“78 is not old”, Trump saying a New York Post gossip columnist this week before the funeral of his ex-wife, Ivana, who died earlier this month after a fall at the age of 73.
Although Sanders has not spoken publicly about his intentions for 2024, he recently leaked note written by a top political adviser it outlined a scenario in which he would intervene if Biden did not.
When recently asked about the age of America’s overall leadership, Sanders told Insider: “The problem facing America is not age. It’s the power of a handful of billionaires who, to a significant degree, control life.” economy and politics of the country.
‘George McGovern Syndrome’
What drives the three otherwise well-retired men to stay engaged? Pundits cite ego as a major factor for both Biden and Trump.
“The fact that they both made it to the White House makes them think that they both know how to make it to the White House,” Brinkley said. “Once you have the power, it’s very hard to let it go.”
Biden’s insistence on staying in office is likely also due to his own awareness of history. In particular, he has a long-standing fear that Democrats nominating a more liberal candidate like Sanders means giving Republicans a better chance of winning the White House.
“The problem with the Democratic Party is the George McGovern syndrome,” Brinkley said, referring to the anti-war candidate Democrats ran in 1972 against incumbent Republican President Richard Nixon. McGovern won a single state, Massachusetts, plus the District of Columbia. Incidentally, 1972 is the same election cycle when Biden, at age 29, was first elected to the United States Senate.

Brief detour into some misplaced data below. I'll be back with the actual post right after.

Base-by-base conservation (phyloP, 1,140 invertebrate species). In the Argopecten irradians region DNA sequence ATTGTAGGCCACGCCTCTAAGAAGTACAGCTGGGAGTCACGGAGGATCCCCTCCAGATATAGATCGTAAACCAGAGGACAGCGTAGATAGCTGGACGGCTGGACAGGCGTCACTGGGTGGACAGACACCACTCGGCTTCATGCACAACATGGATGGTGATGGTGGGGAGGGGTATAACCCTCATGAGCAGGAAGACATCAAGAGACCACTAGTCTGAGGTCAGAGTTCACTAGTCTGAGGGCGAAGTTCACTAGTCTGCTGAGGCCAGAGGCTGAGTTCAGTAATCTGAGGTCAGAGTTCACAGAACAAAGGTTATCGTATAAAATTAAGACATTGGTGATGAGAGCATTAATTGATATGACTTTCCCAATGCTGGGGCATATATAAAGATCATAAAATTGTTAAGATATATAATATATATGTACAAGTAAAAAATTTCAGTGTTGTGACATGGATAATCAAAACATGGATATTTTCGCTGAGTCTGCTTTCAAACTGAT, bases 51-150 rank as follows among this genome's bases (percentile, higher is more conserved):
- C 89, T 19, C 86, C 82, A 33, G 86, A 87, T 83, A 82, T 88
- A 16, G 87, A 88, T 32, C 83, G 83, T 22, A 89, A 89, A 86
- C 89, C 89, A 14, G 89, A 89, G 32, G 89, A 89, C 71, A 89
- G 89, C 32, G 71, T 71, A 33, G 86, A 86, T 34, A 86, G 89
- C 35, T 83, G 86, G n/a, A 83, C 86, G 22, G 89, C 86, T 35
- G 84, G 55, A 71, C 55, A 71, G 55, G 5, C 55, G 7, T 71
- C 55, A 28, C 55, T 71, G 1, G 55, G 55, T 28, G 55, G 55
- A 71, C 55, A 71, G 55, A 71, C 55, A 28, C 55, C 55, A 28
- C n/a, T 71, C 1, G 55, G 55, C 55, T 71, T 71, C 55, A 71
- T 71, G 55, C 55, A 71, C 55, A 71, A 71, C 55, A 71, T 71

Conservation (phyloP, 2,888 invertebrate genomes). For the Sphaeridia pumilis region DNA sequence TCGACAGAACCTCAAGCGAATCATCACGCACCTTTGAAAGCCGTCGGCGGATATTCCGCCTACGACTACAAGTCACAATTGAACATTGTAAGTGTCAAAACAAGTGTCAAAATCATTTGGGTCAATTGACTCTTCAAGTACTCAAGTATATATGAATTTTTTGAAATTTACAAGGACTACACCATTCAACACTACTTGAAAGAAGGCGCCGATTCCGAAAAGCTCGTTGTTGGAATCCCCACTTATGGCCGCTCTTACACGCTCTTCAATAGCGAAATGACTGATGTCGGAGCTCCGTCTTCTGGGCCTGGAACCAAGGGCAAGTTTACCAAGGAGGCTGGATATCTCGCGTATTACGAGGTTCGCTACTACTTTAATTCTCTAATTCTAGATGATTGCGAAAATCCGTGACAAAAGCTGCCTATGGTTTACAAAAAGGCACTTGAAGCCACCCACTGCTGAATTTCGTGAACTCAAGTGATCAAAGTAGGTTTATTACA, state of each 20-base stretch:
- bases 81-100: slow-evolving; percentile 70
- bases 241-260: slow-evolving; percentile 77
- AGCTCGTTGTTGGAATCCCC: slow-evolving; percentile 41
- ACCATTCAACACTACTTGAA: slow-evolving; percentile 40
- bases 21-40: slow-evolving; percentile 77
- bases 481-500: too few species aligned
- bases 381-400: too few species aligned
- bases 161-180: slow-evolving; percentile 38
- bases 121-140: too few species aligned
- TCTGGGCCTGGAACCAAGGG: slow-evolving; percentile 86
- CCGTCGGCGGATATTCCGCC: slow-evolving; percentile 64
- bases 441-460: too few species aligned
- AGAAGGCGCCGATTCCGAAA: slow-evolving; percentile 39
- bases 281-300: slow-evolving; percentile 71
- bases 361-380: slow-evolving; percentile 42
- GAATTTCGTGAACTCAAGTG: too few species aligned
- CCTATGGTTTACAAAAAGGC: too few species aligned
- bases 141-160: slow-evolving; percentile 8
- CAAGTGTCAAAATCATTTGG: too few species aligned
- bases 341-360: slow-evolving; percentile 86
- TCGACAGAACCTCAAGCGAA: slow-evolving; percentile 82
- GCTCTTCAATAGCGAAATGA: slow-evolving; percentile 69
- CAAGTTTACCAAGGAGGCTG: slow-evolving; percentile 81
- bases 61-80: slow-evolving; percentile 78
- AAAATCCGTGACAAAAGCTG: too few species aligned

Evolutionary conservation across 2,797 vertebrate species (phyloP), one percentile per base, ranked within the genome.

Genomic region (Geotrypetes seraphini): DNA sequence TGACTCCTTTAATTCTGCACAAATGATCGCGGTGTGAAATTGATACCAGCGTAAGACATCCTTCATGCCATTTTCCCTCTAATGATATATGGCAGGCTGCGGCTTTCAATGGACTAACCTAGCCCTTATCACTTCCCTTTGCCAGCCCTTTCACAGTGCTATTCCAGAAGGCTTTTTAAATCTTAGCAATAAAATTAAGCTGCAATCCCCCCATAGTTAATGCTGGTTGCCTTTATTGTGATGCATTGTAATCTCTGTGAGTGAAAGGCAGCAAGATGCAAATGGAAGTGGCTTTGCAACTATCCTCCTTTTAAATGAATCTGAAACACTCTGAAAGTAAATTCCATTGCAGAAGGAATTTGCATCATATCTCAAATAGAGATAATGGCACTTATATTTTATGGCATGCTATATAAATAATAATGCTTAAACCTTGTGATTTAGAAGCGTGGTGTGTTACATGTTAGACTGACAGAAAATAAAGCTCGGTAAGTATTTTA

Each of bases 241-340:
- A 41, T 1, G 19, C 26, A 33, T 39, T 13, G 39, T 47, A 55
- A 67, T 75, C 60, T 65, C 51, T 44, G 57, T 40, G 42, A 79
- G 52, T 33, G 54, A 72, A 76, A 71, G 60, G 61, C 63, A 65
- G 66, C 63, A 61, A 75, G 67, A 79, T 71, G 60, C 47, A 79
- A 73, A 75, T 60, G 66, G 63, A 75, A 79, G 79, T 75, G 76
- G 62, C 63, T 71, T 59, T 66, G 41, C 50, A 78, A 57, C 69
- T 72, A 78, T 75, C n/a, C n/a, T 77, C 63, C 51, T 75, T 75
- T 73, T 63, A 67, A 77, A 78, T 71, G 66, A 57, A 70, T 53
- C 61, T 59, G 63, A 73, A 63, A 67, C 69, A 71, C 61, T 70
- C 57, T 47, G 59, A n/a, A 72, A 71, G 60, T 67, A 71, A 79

Given this history, Democratic bosses are likely to continue to rally against the likes of Sanders, or even a Rep. Alexandria Ocasio-Cortez of New York, as the party’s standard bearer.
Mark Longabaugh, a longtime Democratic operative who worked on the 2016 and 2020 Sanders campaigns, said Trump is the singular driving force behind what’s happening to the rest of the field. If the former president does eventually enter the race, it will be even easier for Biden to stay.
“I think Trump is at the center of the decision just because of the way that Biden and Biden’s main supporters have positioned him as the only one who can beat Trump,” he said.
But Longabaugh also said he’s not entirely convinced either of them will make it to the 2024 primary.
“I think there is a lot of question about the three of them and if they will meet again in 2024,” Longabaugh said. “I may be totally wrong and Biden and Trump are in, and that’s it, and we have a general election. But I see a lot more play on the field of play than is conventional wisdom.”
That’s a view Cox, the 47-year-old first governor of Utah, said he hopes will be carried out.
“A lot can change over the next year, year and a half,” he said. “I certainly hope there are governors on both sides of the aisle, other candidates, who are willing to step up and challenge the status quo who are going to say, ‘Hey, look, for the good of our country, we’re not We’re going to stand on the sidelines and we’re going to go into battle here because we think we have a vision to offer.'”
That democrat bank could include Vice President Kamala Harris, 57; California Governor Gavin Newsom, 54; Transportation Secretary Pete Buttigieg, 40; and Illinois Governor JB Pritzker, 57.
Potential Republican challengers for 2024 include household names like former Vice President Mike Pence, 63; Governor of Florida Ron DeSantis, 43; former South Carolina Governor Nikki Haley, 50; former Secretary of State Mike Pompeo, 58; and Senators Ted Cruz of Texas, 51; Marco Rubio of Florida, 51; and Tom Cotton of Arkansas, 45.
Lott, a former leader of the Senate GOP, said it was important for new people to take leadership at the highest levels of government.
His own career in politics lasted from the age of 32 until he was 67.
“You have to know when to hold on `them,” said Lott, who left public office to work as a lobbyist, “and when to retire `they”.
Read the original article at Business Insider